EAGLE PASS, Tex. — Seek to end birthright citizenship for children of undocumented immigrants. Keep asylum seekers in Mexico while their American court cases pend. Finish the border wall — and use “deadly force” against some people trying to break through it and bring drugs into the United States.

Ron DeSantis on Monday laid out a sweeping plan to restrict immigration at the southern border that reflects his fundamental pitch for the presidency: The Florida governor says he will deliver the ideology of Donald Trump with better follow-through, including by attempting some measures likely to face stiff legal challenges. Trump’s campaign immediately countered with accusations that DeSantis is “copying and pasting” his agenda.

DeSantis’s proposals include “rules of engagement” enabling U.S. personnel to kill certain people breaking through the border wall. He said deadly force would “of course” be justified against people carrying drugs and showing “hostile intent” but did not spell out exactly what that meant.

“If you go, if you drop a couple of these cartel operatives trying to do that, you’re not going to have to worry about that anymore,” DeSantis told reporters. Earlier, in a speech, he compared the border to a home invasion.

“If someone was breaking into your house, you would repel them with the use of force, right?” DeSantis said. “But yet if they have drugs, these backpacks, and they’re going in and they’re cutting through an enforced structure, we’re just supposed to let ’em in? You know, I say use force to repel them. If you do that one time, they will never do that again.”

Under U.S. law, authorities are empowered to arrest and prosecute individuals who have attempted to saw through or damage the border wall. Customs and Border Protection says deadly force is justified when someone poses an imminent threat of death or “serious” physical injury to another person.

The immigration plan, which DeSantis announced near the southern border here, marked a shift for a candidate who for months has focused heavily on promoting his record in Florida and using it as a blueprint for governing on a larger scale. A month into an official campaign launch that has yet to dent Trump’s dominance in the polls, and amid some criticism of his campaign’s stagnation, DeSantis is starting to roll out national policy proposals, beginning this week with an issue core to Trump’s political identity.

His pivot will include proposals on the economy, crime and combating what Trump first derided as a “deep state” in the federal bureaucracy opposed to his agenda.

DeSantis has started to highlight some policy differences with Trump, criticizing the former president from the right on crime, abortion and the federal government’s response to the coronavirus pandemic. But on other issues, such as immigration, he is trying to draw a different contrast, saying he will follow through on promises that Trump never carried out.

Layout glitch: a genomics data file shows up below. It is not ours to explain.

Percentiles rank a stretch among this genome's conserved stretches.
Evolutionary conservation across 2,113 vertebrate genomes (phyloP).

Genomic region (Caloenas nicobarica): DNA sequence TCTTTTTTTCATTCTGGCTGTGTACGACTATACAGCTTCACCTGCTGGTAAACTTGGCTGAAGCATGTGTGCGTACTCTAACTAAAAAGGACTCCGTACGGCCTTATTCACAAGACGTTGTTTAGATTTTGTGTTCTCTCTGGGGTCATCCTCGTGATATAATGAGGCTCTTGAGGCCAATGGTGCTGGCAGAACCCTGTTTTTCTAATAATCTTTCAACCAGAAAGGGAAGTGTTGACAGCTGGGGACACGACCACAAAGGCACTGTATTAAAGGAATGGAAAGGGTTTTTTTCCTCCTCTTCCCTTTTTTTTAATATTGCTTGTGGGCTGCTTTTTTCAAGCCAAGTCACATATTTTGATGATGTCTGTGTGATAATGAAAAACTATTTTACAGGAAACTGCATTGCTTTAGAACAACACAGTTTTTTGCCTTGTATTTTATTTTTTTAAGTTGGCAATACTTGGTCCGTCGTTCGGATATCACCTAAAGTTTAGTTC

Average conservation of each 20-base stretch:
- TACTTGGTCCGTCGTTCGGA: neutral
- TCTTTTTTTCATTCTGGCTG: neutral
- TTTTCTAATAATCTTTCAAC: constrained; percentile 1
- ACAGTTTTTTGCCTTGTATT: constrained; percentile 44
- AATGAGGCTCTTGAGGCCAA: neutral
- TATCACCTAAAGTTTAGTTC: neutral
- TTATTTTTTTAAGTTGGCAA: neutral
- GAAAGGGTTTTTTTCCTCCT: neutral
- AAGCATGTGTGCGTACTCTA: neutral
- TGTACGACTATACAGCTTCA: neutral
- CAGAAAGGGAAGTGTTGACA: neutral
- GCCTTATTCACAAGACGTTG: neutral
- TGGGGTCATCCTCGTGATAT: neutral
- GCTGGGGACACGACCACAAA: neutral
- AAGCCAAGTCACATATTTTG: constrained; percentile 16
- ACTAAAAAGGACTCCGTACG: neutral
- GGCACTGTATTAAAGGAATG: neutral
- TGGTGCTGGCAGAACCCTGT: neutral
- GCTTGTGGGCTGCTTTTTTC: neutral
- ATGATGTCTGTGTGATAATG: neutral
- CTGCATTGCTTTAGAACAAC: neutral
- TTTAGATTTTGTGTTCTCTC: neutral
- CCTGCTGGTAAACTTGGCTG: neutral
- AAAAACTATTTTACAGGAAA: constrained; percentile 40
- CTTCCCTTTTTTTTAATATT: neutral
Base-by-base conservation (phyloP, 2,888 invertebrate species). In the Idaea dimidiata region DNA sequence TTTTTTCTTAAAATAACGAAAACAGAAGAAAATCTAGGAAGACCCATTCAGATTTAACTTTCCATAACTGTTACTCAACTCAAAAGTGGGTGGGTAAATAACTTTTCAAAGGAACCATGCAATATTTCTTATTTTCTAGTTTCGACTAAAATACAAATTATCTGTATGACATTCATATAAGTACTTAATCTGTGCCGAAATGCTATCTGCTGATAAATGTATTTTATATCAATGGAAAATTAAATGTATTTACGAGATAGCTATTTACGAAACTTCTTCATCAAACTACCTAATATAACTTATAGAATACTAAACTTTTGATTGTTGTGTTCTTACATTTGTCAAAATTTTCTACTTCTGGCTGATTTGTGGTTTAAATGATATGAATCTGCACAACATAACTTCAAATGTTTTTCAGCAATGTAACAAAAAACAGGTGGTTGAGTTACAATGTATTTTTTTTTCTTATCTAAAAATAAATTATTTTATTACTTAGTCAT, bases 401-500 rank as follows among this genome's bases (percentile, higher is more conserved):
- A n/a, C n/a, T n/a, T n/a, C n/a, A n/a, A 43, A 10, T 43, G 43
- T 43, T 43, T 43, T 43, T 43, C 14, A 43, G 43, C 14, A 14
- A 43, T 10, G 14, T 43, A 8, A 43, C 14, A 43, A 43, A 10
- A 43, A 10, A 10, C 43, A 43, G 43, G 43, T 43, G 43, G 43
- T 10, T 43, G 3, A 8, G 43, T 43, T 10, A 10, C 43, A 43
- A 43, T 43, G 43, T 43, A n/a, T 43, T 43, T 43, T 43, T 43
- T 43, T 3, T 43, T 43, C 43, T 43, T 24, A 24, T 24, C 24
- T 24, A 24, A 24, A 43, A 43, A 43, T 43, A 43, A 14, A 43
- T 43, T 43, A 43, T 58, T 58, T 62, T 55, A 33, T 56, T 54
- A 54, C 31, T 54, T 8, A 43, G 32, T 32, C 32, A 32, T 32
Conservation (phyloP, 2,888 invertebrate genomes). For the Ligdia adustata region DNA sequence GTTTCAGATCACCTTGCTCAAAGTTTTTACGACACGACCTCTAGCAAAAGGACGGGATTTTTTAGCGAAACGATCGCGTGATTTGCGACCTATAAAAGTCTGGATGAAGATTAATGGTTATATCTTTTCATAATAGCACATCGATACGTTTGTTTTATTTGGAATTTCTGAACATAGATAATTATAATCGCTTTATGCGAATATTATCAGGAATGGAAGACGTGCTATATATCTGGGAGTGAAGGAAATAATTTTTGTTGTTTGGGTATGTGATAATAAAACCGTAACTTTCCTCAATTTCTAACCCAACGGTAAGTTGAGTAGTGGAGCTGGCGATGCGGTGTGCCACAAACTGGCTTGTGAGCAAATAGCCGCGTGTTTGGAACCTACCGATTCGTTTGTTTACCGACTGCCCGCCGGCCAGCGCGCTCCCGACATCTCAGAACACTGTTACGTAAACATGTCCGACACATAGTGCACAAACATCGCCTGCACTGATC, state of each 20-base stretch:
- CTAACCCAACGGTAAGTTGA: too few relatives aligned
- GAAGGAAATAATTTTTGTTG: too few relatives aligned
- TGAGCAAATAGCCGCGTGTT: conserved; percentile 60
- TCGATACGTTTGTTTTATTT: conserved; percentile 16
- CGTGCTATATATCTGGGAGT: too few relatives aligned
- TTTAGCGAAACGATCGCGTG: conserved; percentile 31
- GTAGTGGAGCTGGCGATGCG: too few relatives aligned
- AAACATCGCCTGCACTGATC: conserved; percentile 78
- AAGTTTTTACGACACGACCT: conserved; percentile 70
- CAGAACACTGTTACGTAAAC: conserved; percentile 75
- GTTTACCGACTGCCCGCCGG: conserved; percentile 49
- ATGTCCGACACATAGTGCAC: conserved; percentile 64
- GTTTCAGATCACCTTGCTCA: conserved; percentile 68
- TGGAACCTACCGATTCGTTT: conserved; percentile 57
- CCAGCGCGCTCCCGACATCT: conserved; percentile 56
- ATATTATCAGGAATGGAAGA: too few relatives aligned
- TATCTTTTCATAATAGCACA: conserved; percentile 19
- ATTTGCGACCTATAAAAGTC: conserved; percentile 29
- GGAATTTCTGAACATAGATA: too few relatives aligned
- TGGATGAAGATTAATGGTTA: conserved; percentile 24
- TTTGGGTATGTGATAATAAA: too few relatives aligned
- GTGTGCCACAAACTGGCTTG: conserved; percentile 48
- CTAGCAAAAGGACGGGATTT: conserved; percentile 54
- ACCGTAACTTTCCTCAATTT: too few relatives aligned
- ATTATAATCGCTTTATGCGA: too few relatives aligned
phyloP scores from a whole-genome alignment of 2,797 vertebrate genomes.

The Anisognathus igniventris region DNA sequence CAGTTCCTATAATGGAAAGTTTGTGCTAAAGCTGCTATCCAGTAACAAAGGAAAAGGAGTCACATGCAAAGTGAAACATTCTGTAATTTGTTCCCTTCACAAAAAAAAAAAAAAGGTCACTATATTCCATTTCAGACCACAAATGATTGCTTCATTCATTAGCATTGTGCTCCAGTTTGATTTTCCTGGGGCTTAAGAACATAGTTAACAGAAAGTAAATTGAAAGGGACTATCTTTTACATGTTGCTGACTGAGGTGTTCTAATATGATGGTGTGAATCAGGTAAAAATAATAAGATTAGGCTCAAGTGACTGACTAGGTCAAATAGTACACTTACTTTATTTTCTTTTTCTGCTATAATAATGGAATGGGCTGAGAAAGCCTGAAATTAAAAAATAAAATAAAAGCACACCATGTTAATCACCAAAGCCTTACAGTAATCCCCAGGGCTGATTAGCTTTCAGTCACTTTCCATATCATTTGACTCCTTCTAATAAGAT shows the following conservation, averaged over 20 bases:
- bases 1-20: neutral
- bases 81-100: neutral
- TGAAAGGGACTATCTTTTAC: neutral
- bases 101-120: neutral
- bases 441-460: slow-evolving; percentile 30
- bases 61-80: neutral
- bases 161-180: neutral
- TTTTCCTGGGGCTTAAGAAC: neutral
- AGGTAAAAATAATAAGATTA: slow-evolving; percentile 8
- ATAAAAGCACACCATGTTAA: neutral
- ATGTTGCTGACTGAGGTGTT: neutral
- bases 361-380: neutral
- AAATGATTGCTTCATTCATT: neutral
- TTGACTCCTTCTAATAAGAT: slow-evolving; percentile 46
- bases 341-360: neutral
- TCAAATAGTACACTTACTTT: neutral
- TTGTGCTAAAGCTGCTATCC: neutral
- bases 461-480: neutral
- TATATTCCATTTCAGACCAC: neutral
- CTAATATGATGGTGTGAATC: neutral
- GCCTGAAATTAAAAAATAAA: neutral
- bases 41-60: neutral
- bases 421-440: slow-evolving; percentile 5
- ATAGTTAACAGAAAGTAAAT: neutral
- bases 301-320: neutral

“I have listened to people in D.C. for years and years and years … Republicans and Democrats always chirping about this and yet never actually bringing the issue to a conclusion,” DeSantis said Monday morning, speaking between large banners reading “No excuses.” He added, “We don’t want hollow rhetoric.”

Trump has previously floated the use of force against migrants, telling aides that he wanted U.S. forces to block people from crossing the border with bayonets and suggesting a moat filled with dangerous reptiles, officials familiar with his comments told The Post in 2019.

“If the cartels are cutting through the border wall, trying to run product into this country, they’re going to end up stone-cold dead as a result of that bad decision,” DeSantis told reporters.

Immigration and border security continue to be important issues for Republican primary voters, whom Trump energized with his hard-line proposals when he first ran for president. It remains to be seen whether DeSantis can peel away GOP voters still largely loyal to the former president — and often inclined to blame Trump’s enemies for gaps between his campaign promises and his accomplishments in office. The Florida governor is running a distant second to Trump after losing ground this spring, and he hasn’t gotten a bump from his official launch, at least in national polling.

“One time you can really move the needle is when you launch your campaign,” and DeSantis’s kickoff “failed to spark momentum,” said Alex Conant, the former communications director for Republican Sen. Marco Rubio’s 2016 presidential campaign.

It is unclear whether some of what DeSantis is proposing is possible, because it would mean challenging rights explicitly granted in the U.S. Constitution. Birthright citizenship is enshrined in the 14th Amendment.

Some Republican rivals have criticized DeSantis as a Trump copycat: “America deserves a choice, not an echo,” one video from presidential candidate Nikki Haley argued. But Haley and the many other Republicans marketing themselves as more distinct alternatives have yet to break double digits in polling in a primary that still revolves heavily around Trump.